Victorian Premier Daniel Andrews will issue an historic state apology in May for laws that once criminalised homosexuality.
At a marriage equality march on Sunday, Mr Andrews said the apology would take place in parliament on May 24, acknowledging the 'shameful' legislation which prosecuted homosexuals for having consensual sex.
Before 1980, the offence carried penalties of up to 15 years’ jail.
Attending the Midsumma Pride March in Melbourne, Mr Andrews told reporters he wanted to send "the strongest message that we are sorry”.
“(It) was a dark chapter in our state's history and we are better than that,” he said.
"It was shameful that our laws prohibited and turned those (homosexual) activities into crime."
— Anna Brown (@AnnaHRLC) January 30, 2016
In September last year, the Victorian government changed the Sentencing Act 1991 to recognise "homosexual sex between consenting adults should never have been a crime”.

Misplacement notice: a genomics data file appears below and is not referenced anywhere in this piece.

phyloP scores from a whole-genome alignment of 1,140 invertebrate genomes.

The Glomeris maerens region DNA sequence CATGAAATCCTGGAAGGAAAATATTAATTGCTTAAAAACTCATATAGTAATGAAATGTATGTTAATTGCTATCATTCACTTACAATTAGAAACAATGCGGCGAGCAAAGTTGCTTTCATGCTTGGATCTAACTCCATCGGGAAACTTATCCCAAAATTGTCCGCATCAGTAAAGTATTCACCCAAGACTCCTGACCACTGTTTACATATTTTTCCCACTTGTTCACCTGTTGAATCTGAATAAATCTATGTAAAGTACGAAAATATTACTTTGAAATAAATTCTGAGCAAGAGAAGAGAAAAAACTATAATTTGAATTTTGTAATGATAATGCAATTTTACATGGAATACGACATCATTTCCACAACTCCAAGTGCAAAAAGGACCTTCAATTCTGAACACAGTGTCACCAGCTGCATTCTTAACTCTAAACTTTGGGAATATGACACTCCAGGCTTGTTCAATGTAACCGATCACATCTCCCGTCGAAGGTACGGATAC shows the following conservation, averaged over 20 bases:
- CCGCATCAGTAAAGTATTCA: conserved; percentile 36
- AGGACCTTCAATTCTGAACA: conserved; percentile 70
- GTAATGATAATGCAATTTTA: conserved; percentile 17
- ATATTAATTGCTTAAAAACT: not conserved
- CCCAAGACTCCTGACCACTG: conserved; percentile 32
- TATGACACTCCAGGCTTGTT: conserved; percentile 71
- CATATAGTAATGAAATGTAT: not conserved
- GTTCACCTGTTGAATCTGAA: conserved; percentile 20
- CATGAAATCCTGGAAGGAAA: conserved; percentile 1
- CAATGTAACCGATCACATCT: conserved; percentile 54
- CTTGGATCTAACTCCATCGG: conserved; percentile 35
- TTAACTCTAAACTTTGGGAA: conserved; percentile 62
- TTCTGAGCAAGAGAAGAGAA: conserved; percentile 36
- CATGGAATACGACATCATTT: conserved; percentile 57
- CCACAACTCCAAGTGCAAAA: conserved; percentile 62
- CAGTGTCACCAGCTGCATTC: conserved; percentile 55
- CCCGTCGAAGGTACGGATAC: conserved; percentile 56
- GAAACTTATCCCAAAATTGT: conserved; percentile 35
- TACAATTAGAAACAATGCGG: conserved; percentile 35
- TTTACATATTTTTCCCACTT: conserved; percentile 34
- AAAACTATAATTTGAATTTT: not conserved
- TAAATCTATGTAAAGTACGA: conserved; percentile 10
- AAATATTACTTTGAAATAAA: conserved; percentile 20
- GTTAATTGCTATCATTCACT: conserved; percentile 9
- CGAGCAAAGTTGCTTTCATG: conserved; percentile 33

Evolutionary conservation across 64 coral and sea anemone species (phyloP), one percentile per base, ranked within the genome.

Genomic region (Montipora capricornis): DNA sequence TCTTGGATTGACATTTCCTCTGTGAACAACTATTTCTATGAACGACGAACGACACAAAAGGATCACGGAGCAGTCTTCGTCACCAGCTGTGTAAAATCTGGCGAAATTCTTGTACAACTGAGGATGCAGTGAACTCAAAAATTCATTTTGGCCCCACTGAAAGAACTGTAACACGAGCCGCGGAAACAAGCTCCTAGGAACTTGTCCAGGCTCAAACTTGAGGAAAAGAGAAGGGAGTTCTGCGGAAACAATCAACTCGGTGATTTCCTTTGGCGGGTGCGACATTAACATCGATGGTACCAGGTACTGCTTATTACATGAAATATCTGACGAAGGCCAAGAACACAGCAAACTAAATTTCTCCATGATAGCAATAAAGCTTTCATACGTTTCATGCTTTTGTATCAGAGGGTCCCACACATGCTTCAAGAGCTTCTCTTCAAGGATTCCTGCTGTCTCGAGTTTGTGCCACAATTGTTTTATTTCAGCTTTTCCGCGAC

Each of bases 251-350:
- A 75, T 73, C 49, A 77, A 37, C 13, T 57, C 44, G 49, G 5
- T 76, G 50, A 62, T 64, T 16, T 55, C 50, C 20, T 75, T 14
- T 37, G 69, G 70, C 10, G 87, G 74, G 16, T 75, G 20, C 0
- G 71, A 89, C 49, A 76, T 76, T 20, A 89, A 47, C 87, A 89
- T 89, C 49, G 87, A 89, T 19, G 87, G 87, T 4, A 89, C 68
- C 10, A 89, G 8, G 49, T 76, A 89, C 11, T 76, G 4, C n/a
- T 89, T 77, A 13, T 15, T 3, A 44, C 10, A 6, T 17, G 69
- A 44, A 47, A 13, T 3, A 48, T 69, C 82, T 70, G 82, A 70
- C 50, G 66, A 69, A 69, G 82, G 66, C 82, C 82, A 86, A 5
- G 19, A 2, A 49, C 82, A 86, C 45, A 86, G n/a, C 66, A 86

The moved expunged criminal convictions for men found guilty of consensual sex and fraternisation.
"Many men have had to live with the difficulties of those criminal records for a very long period of time,” Mr Andrews said.
Mr Andrews also called on the Federal Government to legalise same-sex marriage.
"I think Australians are getting pretty sick and tired of this notion that we'll have a plebiscite and Australians will basically decide the matter, and I've seen some politicians in the Federal Government saying that, whilst at the same time other members of the Government are saying that won't matter," he said.